at the recovery of learners and teachers as embodied subjects that are
radically open to God. Burnett contends that this decolonial act is base
for a constructive theological anthropology that evokes what James Noel,
articulates as the ineffable characterthe moans and shouts of blackreligious consciousness.
By presenting a review of the Palestinian theology of reconciliation
and liberation, Michel Elias Andraos responds to the dominant view in
North American society that demonizes the peoples of the Middle East in
order to justify an unjust foreign policy and the ongoing failing wars of
imperial domination in that region in the name of "peace and democracy."
In this process, the voice of Arab Christian theologians from the Middle
East is supposed to be silenced.
Another pressing topic in our North American context is
Islamophobia. In addition to Hispanophobia, Islamophobia is the most
recent construct of an imaginary enemy that is gaining cultural momentum for scapegoating our Muslim communities. These communities could
become the new sacrificial social victims necessary for prolonging the life
of the collapsing empire, which is in constant need for new enemies to
sustain its fragile and critical survival. Nami Kim offers us some insights
on this growing and complex phenomenon by briefly looking through
the experience of some Evangelical Korean communities in the U.S.
Can we let go of race? Phillip J. Linden, Jr., S.S.J., gives a reflection
that broadens the parameters of the discourse on diversity and race using
a historical-theological method. He claims that such an approach is better

Introduction 13

able to uncover the victimization of peoples and the struggles accompanying the severity of poverty. What it demonstrates is how diversity
and race in the contemporary situation of global conflict, imperceptibly
marginalizes the poor, the exploited, those systematically and lawfully
stripped of their status as human beings. His analysis is a critique of the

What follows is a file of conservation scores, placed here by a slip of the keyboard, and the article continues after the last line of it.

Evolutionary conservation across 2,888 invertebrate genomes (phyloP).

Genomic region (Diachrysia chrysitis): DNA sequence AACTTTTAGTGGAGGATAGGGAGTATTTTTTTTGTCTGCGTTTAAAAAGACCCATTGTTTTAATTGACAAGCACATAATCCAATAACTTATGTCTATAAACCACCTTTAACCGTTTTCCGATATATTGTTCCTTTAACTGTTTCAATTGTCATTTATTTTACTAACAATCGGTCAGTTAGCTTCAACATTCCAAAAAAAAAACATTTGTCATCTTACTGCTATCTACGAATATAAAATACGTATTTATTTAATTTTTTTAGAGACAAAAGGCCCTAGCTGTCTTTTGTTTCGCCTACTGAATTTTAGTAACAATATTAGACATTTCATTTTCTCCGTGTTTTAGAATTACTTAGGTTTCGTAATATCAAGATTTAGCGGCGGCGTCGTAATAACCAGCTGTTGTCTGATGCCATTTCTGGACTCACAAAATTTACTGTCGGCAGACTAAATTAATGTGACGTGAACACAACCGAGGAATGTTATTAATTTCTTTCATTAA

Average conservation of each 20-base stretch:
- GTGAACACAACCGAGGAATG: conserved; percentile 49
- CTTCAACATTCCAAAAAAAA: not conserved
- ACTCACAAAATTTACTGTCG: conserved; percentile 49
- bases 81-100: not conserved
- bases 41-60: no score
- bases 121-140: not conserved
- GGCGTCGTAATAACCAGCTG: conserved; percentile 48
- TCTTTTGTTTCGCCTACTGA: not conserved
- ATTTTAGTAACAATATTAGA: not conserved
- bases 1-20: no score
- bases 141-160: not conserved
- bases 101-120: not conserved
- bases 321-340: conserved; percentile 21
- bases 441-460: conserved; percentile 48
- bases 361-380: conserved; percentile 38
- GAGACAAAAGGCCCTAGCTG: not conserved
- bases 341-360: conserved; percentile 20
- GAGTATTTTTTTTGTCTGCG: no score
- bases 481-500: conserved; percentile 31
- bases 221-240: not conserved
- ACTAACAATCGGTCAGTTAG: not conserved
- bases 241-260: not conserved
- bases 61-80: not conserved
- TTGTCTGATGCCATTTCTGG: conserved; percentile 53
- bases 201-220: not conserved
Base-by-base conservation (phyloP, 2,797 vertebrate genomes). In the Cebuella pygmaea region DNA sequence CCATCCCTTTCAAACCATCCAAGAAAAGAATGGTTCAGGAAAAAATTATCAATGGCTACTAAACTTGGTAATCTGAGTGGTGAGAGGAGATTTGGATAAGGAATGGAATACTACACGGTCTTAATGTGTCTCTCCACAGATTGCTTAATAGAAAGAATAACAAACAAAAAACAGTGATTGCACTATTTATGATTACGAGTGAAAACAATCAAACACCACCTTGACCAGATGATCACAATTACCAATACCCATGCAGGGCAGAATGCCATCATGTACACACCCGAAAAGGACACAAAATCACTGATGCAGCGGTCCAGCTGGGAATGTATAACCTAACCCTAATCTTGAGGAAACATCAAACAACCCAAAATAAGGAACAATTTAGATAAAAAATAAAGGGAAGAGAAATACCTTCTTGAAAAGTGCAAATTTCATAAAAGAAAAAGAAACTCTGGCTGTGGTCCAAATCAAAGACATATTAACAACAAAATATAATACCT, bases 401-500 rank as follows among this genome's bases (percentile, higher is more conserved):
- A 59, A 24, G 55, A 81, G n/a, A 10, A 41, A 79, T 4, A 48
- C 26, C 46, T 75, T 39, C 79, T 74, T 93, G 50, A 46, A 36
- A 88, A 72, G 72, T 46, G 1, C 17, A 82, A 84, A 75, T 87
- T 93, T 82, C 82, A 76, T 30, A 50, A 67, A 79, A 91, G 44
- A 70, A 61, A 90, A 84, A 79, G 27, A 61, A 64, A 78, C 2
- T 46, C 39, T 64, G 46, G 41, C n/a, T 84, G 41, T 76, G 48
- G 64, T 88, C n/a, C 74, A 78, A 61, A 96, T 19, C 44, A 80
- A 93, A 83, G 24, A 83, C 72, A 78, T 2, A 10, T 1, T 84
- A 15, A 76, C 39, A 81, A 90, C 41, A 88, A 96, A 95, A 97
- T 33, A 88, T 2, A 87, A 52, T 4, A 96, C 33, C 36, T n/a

use of race by those who are victims of market driven society, as a possible solution to the violence we face.
In the final article, Joseph Drexler-Dreis argues for reciprocity to
exist between theological discourses on God and the irruptions beyond
the borders of the western concepts that theology has traditionally drawn
upon to describe God. He does this by first engaging the transgressive
character of the irruption of the poor, which catalyzed liberation theologys use of the preferential option for the poor as a discourse about
God. He then considers Toni Morrisons Beloved in order to reveal the
dynamism and creativity of this irruption, which he grounds theologically by drawing on Marcella Althaus-Reids Queer Theology. From this
intersection he develops criteria by which theological discourses on God
will make a preferential option for those queer experiences that have
been excluded.
Again, we hope these articles help to begin a sustained and fruitful
discussion among the international EATWOT community and its friends
in solidarity as we respond to the significant challenges facing theologies
in our changing worlds.
Michel Elias Andraos
Gerald M. Boodoo

Team of Authors of this Dossier:

Gerald M. Boodoo
Michel Elias Andraos
Nami KIM
Phillip J. LINDEN, Jr., S.S.J.